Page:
A headache of Olympic proportions

The concept of ‘environmental protection’ has taken on new meaning with the announcement of Commonwealth environmental approvals for BHP Billiton’s Olympic Dam copper/gold/uranium mine in South Australia.

We have the toughest environmental conditions that you’ll ever find imposed on a uranium mine,” Commonwealth Environment Minister Tony Burke stated proudly.

This is known in the technical literature as a ‘bald faced lie’. We know that, because the toughest environmental conditions found at a uranium mine are two thousand kilometres northward, at the Ranger Uranium mine on a lease chopped out of Kakadu National Park in the NT. There, the company is required to backfill the mine voids with their radioactive wastes, removing somewhat more than a hundred million tonnes of the stuff from the surface and dumping it back in the pit to be capped and revegetated as best as possible. In Kakadu, the company is required to isolate these wastes from the wider environment for a period not less than 10,000 years. This is clearly an impossible task, but a worthy ambition at least.

No such duty of care will be applied for the benefit of South Australians. Mr Burke has earnestly reassured us that conditions will apply for ten years after the life of the mine. He has granted approval for the mine tailings waste to be dumped and left out on the surface in apparent ignorance of the fact that the residual inventory of uranium 238 has a half life of 4.5 billion years, and that the mine wastes will contain a cocktail of unwanted daughter isotopes including radium, protactinium, radon gas and radioactive lead.
In the course of processing, the uranium ore is milled to the consistency of wet talcum powder and chemically treated to extract most of the uranium, leaving the rest of this toxic garbage behind. By 2020, with operations in full swing, the company informs us around 8 million litres of contaminated water will be leaching into local groundwater from beneath the largely unlined tailings structures, every day. The company has sought to minimise costs by lining only a small area of each tailings cell. The Minister has now agreed to require up to 4% of the Tailings Storage Facility to be lined. Stringent indeed.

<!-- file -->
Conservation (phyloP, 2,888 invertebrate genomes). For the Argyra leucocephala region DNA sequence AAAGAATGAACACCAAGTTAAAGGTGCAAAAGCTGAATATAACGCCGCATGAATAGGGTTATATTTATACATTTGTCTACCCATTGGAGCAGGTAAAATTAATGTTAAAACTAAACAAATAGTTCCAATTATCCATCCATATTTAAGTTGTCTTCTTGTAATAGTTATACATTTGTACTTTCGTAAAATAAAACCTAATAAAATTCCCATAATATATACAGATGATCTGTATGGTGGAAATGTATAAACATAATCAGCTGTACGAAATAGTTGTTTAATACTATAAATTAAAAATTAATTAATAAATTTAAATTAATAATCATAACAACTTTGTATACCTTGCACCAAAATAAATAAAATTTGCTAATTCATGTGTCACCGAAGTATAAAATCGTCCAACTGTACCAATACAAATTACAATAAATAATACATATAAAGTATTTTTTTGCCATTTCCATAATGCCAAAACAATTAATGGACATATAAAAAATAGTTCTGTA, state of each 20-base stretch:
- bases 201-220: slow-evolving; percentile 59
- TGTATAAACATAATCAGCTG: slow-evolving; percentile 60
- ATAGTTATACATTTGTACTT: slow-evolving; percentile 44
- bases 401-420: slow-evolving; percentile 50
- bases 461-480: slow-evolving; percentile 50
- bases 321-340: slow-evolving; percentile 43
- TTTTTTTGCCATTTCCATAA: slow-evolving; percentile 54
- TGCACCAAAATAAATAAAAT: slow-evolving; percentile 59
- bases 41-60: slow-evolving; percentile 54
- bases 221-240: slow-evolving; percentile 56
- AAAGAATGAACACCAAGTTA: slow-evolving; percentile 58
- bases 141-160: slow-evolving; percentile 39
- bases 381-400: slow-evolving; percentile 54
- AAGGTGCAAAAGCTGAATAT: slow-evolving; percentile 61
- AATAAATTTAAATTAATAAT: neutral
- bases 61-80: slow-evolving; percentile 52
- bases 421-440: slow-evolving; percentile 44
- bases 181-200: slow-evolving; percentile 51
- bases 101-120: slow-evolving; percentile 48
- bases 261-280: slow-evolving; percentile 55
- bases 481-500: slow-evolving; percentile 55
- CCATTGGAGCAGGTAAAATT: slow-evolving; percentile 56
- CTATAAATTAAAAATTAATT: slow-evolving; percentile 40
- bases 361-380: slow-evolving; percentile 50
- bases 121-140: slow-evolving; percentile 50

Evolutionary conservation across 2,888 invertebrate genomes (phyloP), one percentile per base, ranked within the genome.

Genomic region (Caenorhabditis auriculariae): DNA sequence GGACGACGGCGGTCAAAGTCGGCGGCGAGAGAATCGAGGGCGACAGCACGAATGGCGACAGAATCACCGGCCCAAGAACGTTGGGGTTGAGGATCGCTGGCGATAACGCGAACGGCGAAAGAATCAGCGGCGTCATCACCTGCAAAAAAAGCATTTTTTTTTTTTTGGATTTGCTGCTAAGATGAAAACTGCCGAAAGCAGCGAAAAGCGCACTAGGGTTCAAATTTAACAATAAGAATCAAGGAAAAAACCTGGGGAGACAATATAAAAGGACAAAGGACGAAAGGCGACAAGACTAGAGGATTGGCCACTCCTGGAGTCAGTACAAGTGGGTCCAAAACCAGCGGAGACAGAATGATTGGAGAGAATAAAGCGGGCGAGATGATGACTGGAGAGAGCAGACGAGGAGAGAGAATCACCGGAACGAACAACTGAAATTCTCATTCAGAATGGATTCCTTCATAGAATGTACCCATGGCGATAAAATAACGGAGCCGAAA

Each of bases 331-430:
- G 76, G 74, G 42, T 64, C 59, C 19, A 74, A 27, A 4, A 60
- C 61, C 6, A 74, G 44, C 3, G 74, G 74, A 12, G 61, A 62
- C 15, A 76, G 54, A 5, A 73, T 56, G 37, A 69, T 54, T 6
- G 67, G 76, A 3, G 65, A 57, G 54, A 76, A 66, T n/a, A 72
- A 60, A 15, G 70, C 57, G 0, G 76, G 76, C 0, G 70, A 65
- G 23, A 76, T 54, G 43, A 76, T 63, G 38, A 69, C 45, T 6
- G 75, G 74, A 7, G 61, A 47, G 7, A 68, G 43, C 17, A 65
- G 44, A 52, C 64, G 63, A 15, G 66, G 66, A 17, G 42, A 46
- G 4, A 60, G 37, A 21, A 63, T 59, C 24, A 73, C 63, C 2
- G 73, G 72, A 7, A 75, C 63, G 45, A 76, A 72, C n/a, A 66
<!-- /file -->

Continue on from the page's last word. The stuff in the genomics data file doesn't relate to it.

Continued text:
Locked up in the host geology hundreds of metres below ground, the orebody poses no hazard to human health. Blasted free, crushed and left on the surface in colossal piles, it’s inevitable that this material will gradually work its way into the environment and the food chain, as it is at other neglected uranium minesites around the world.

Not all of it will be left in South Australia: BHP’s preferred project configuration has the majority of the uranium infused bulk copper concentrate sent to China for smelting, leaving much of the radioactive material someone else’s problem with some 1.2 million tonnes of BHP Billiton’s mine wastes to be dumped in China every year. But we’ll have our own legacy. Out to 2050, BHP plans to mill and dump 2.3 billion tonnes of toxic radioactive mine tailings waste material in outback South Australia. That will leave behind roughly 1.3 cubic kilometres of radioactive waste, enough to bury Adelaide’s central business district 370 metres deep (almost exactly three times the height of Adelaide’s tallest building).*

These back of the envelope calculations won’t be of the slightest interest to the assembled politicians who lined up to abase themselves before BHP’s otherworldly revenue estimates. It is assumed that the future will take care of the intractable wastes left behind, and there’s a grain of truth in this. Check your current federal budget and you’ll find several million dollars appropriated to assess a cleanup strategy for the relatively tiny Alligator Rivers uranium mines in the Territory. The cleanup bill for these radioactive hotspots mined out a half century ago will look like loose change compared to the liability being planned for future taxpayers as a result of this decision.

Radioactive wastes cause cancer, a small detail that doesn’t get much of a mention in BHP’s environmental documentation. Something has gone deeply wrong here. It is by no means certain that this project is going ahead, for reasons more to do with global market instability than anything else. But what confidence should we have in our body of environmental law, built up over a generation, when the creation of a carcinogenic waste pile the size of a small mountain range is not only legal but cause for celebration?


* By 2050, 2.3 billion tonnes of ore will have been milled with a small fraction of concentrate removed for export. At an average density of 1.8 tonnes per cubic metre, this leaves us with 1.3 cubic kilometres of waste. A rough check reveals central Adelaide is 1.6 km x 2.2km square, or 3.52 km2. Dividing this surface area by 1.3 cubic kilometres buries Adelaide under 370 metres of the stuff.